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Nieuwegein (U): St. Nicolaas (A. Tepe, 1874-1875)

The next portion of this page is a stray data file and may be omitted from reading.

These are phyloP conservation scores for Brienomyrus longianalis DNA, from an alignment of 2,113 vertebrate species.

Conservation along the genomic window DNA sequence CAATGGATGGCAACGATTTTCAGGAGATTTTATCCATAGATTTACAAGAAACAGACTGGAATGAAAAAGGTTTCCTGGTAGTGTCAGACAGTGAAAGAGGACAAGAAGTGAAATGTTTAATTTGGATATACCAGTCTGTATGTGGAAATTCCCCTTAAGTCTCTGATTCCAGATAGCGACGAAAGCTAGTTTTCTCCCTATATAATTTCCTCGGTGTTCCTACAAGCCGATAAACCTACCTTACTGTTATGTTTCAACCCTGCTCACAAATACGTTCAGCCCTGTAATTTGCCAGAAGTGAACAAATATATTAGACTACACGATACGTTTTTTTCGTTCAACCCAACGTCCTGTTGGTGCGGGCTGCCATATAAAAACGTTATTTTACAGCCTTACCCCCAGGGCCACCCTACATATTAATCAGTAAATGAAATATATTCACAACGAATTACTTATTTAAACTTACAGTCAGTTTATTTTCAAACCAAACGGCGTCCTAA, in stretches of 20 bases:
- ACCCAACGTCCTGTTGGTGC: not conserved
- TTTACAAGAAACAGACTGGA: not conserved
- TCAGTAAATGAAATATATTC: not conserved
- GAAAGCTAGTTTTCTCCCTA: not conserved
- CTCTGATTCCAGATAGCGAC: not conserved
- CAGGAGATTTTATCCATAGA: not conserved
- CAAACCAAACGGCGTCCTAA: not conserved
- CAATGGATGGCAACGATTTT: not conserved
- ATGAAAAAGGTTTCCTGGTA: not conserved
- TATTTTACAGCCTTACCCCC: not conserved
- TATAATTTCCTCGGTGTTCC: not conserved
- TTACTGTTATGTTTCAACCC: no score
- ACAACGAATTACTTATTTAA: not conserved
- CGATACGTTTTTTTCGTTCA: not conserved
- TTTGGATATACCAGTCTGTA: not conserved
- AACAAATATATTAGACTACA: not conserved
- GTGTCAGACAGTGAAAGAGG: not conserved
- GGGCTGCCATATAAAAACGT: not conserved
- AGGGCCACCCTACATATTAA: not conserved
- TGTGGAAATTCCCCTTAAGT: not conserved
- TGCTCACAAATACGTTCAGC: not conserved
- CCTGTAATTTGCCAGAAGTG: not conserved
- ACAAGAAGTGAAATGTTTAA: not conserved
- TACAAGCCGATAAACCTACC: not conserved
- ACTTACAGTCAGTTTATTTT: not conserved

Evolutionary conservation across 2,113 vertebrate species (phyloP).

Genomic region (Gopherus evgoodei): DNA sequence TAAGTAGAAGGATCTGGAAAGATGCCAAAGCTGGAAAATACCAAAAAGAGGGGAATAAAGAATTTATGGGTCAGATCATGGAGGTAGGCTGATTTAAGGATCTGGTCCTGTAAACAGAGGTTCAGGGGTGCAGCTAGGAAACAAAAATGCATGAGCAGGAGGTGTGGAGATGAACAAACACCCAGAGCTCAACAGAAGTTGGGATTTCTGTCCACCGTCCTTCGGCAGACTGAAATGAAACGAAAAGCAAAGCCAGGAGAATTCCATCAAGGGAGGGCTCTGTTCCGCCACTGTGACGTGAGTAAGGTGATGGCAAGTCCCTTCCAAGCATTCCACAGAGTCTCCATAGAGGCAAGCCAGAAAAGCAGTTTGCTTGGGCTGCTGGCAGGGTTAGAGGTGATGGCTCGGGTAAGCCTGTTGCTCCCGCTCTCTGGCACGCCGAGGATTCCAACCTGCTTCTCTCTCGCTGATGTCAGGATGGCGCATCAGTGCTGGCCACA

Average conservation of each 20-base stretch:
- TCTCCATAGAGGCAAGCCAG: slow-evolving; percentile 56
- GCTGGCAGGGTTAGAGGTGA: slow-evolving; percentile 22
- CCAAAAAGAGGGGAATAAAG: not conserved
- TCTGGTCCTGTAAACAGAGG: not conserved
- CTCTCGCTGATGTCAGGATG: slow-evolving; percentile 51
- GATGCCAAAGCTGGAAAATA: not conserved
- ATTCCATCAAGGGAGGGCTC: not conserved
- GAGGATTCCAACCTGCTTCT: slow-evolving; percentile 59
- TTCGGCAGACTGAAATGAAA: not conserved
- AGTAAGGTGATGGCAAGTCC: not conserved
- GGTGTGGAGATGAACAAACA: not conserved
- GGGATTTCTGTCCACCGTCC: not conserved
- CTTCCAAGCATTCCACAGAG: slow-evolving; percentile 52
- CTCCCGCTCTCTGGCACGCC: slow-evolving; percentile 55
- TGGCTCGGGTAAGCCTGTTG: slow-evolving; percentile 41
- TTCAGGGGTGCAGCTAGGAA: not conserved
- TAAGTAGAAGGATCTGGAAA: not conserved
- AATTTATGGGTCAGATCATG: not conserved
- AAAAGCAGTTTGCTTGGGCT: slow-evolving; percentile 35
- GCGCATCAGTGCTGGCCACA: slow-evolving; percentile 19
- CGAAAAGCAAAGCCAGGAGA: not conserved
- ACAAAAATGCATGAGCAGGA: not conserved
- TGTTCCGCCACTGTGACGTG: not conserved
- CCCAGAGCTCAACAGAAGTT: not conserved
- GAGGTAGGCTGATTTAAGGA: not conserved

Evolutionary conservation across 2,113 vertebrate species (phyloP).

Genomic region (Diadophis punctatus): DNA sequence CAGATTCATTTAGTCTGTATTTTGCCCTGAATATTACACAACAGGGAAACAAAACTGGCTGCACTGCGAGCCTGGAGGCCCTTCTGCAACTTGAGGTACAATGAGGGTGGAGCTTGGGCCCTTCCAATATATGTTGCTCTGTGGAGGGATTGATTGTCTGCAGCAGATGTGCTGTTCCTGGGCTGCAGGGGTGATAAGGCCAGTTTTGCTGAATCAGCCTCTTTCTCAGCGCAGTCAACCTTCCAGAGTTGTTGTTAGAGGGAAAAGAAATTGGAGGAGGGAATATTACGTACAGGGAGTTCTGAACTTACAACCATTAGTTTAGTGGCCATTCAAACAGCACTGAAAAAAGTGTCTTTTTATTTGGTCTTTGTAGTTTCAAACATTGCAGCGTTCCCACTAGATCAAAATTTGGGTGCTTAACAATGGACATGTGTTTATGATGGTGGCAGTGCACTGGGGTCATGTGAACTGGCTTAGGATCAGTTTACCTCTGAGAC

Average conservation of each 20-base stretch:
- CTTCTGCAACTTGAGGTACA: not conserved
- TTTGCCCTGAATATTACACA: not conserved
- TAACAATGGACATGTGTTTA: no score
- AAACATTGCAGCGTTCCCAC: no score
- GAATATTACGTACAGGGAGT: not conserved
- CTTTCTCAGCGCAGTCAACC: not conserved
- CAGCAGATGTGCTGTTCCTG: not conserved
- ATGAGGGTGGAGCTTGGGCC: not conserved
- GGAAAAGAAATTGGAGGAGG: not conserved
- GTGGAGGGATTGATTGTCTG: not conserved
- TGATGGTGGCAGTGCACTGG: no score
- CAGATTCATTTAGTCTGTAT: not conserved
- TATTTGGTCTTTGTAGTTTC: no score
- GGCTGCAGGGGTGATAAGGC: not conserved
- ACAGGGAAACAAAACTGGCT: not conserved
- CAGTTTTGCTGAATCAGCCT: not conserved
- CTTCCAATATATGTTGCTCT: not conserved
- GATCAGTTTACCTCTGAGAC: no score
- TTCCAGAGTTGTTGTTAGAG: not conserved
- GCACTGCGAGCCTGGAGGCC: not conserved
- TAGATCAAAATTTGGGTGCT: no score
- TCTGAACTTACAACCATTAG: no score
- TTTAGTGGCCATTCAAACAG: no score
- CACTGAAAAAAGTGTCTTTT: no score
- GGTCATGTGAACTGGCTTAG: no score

From 1688 until well into the 19th century the St. Nicolaas parish of the village of Jutphaas, now part of Nieuwegein but at that time still a village, had been using a so-called hidden church, a church disguised to look like a different type of building, in this case a barn, in order not to "provoke" the protestant rulers. An important step forward was made when in 1873 G.W. van Heukelum was appointed priest of the Jutphaas parish. Van Heukelum was the founder and leader of the St. Bernulphusgilde, The Guild of St. Bernulpus, an organization mostly consisting of priests that strived for a Gothic revival in The Netherlands. Several artists were under the protection of the guild, meaning that they would get important assignments as long as they conformed to the demands of the guild. The most important of these artists was architect Alfred Tepe, who in 1873 was  just at the beginning of his career. For Jutphaas Tepe designed a three-aisled cruciform basilica in a neo-Gothic style that showed a clear influence from Lower-Rhine Gothicism, just like the guild wanted. Only brick was used; the guild preferred the use of  indigenous materials.

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